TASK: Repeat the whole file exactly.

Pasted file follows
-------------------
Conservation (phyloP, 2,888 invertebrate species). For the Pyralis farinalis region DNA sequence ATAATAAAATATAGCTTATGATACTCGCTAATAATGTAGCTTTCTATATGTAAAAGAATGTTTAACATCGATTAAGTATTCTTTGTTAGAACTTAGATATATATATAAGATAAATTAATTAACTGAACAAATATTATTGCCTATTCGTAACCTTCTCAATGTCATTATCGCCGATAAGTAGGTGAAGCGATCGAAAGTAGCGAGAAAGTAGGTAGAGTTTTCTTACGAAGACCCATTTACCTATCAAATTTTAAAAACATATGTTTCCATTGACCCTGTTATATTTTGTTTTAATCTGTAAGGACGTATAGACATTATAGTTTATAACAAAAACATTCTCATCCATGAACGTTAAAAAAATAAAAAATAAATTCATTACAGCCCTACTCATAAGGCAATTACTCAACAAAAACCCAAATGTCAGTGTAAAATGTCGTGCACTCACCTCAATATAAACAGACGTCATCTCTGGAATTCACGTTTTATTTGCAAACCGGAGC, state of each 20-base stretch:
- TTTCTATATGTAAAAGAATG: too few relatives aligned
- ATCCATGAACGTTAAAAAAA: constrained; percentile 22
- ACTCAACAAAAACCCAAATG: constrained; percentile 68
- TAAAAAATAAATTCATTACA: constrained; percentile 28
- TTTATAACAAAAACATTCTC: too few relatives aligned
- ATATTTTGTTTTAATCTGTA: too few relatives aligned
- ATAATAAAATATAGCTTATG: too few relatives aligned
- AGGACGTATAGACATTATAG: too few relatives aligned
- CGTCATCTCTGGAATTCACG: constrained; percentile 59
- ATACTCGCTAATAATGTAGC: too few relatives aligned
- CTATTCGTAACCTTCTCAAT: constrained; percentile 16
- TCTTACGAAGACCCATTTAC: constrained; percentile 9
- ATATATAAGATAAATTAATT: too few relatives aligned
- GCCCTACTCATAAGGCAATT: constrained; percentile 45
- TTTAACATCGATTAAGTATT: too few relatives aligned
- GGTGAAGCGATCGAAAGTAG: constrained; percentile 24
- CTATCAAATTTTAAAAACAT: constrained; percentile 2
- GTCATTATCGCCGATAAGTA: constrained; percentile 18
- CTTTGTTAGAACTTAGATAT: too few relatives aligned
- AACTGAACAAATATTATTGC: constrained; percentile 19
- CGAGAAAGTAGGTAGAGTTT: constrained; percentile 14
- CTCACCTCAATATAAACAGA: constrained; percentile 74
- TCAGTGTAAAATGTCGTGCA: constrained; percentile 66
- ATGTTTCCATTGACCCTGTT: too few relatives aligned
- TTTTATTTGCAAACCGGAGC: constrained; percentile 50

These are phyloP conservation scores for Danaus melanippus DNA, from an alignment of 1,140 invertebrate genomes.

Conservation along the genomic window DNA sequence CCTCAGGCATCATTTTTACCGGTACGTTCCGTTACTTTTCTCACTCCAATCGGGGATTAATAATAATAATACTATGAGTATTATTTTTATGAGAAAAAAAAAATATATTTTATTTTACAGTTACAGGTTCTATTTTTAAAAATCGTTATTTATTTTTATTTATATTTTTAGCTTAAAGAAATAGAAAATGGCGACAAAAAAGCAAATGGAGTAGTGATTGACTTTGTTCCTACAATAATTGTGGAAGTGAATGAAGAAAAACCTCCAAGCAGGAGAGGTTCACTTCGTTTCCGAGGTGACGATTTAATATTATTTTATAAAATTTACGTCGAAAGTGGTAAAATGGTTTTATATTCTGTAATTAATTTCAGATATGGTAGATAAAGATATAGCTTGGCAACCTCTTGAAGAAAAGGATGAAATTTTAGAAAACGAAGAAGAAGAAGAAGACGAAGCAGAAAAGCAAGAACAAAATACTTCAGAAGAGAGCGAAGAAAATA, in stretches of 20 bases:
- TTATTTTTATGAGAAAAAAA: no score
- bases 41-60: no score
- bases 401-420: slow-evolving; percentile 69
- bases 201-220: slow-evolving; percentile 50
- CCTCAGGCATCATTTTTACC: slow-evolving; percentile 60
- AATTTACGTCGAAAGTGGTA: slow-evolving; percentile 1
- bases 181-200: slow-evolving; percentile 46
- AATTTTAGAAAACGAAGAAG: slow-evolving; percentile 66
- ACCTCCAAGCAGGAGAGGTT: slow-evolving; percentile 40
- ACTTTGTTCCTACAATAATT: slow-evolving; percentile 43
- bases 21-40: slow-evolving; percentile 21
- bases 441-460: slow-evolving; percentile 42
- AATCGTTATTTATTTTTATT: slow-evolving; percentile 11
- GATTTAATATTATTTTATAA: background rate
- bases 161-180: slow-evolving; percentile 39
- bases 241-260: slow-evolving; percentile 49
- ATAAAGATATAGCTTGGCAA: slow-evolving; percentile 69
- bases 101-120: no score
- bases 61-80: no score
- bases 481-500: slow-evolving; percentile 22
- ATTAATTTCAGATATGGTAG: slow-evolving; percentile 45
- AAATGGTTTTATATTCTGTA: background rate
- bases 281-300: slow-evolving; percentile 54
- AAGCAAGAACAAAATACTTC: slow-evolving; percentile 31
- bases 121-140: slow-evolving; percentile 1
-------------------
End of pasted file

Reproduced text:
Conservation (phyloP, 2,888 invertebrate species). For the Pyralis farinalis region DNA sequence ATAATAAAATATAGCTTATGATACTCGCTAATAATGTAGCTTTCTATATGTAAAAGAATGTTTAACATCGATTAAGTATTCTTTGTTAGAACTTAGATATATATATAAGATAAATTAATTAACTGAACAAATATTATTGCCTATTCGTAACCTTCTCAATGTCATTATCGCCGATAAGTAGGTGAAGCGATCGAAAGTAGCGAGAAAGTAGGTAGAGTTTTCTTACGAAGACCCATTTACCTATCAAATTTTAAAAACATATGTTTCCATTGACCCTGTTATATTTTGTTTTAATCTGTAAGGACGTATAGACATTATAGTTTATAACAAAAACATTCTCATCCATGAACGTTAAAAAAATAAAAAATAAATTCATTACAGCCCTACTCATAAGGCAATTACTCAACAAAAACCCAAATGTCAGTGTAAAATGTCGTGCACTCACCTCAATATAAACAGACGTCATCTCTGGAATTCACGTTTTATTTGCAAACCGGAGC, state of each 20-base stretch:
- TTTCTATATGTAAAAGAATG: too few relatives aligned
- ATCCATGAACGTTAAAAAAA: constrained; percentile 22
- ACTCAACAAAAACCCAAATG: constrained; percentile 68
- TAAAAAATAAATTCATTACA: constrained; percentile 28
- TTTATAACAAAAACATTCTC: too few relatives aligned
- ATATTTTGTTTTAATCTGTA: too few relatives aligned
- ATAATAAAATATAGCTTATG: too few relatives aligned
- AGGACGTATAGACATTATAG: too few relatives aligned
- CGTCATCTCTGGAATTCACG: constrained; percentile 59
- ATACTCGCTAATAATGTAGC: too few relatives aligned
- CTATTCGTAACCTTCTCAAT: constrained; percentile 16
- TCTTACGAAGACCCATTTAC: constrained; percentile 9
- ATATATAAGATAAATTAATT: too few relatives aligned
- GCCCTACTCATAAGGCAATT: constrained; percentile 45
- TTTAACATCGATTAAGTATT: too few relatives aligned
- GGTGAAGCGATCGAAAGTAG: constrained; percentile 24
- CTATCAAATTTTAAAAACAT: constrained; percentile 2
- GTCATTATCGCCGATAAGTA: constrained; percentile 18
- CTTTGTTAGAACTTAGATAT: too few relatives aligned
- AACTGAACAAATATTATTGC: constrained; percentile 19
- CGAGAAAGTAGGTAGAGTTT: constrained; percentile 14
- CTCACCTCAATATAAACAGA: constrained; percentile 74
- TCAGTGTAAAATGTCGTGCA: constrained; percentile 66
- ATGTTTCCATTGACCCTGTT: too few relatives aligned
- TTTTATTTGCAAACCGGAGC: constrained; percentile 50

These are phyloP conservation scores for Danaus melanippus DNA, from an alignment of 1,140 invertebrate genomes.

Conservation along the genomic window DNA sequence CCTCAGGCATCATTTTTACCGGTACGTTCCGTTACTTTTCTCACTCCAATCGGGGATTAATAATAATAATACTATGAGTATTATTTTTATGAGAAAAAAAAAATATATTTTATTTTACAGTTACAGGTTCTATTTTTAAAAATCGTTATTTATTTTTATTTATATTTTTAGCTTAAAGAAATAGAAAATGGCGACAAAAAAGCAAATGGAGTAGTGATTGACTTTGTTCCTACAATAATTGTGGAAGTGAATGAAGAAAAACCTCCAAGCAGGAGAGGTTCACTTCGTTTCCGAGGTGACGATTTAATATTATTTTATAAAATTTACGTCGAAAGTGGTAAAATGGTTTTATATTCTGTAATTAATTTCAGATATGGTAGATAAAGATATAGCTTGGCAACCTCTTGAAGAAAAGGATGAAATTTTAGAAAACGAAGAAGAAGAAGAAGACGAAGCAGAAAAGCAAGAACAAAATACTTCAGAAGAGAGCGAAGAAAATA, in stretches of 20 bases:
- TTATTTTTATGAGAAAAAAA: no score
- bases 41-60: no score
- bases 401-420: slow-evolving; percentile 69
- bases 201-220: slow-evolving; percentile 50
- CCTCAGGCATCATTTTTACC: slow-evolving; percentile 60
- AATTTACGTCGAAAGTGGTA: slow-evolving; percentile 1
- bases 181-200: slow-evolving; percentile 46
- AATTTTAGAAAACGAAGAAG: slow-evolving; percentile 66
- ACCTCCAAGCAGGAGAGGTT: slow-evolving; percentile 40
- ACTTTGTTCCTACAATAATT: slow-evolving; percentile 43
- bases 21-40: slow-evolving; percentile 21
- bases 441-460: slow-evolving; percentile 42
- AATCGTTATTTATTTTTATT: slow-evolving; percentile 11
- GATTTAATATTATTTTATAA: background rate
- bases 161-180: slow-evolving; percentile 39
- bases 241-260: slow-evolving; percentile 49
- ATAAAGATATAGCTTGGCAA: slow-evolving; percentile 69
- bases 101-120: no score
- bases 61-80: no score
- bases 481-500: slow-evolving; percentile 22
- ATTAATTTCAGATATGGTAG: slow-evolving; percentile 45
- AAATGGTTTTATATTCTGTA: background rate
- bases 281-300: slow-evolving; percentile 54
- AAGCAAGAACAAAATACTTC: slow-evolving; percentile 31
- bases 121-140: slow-evolving; percentile 1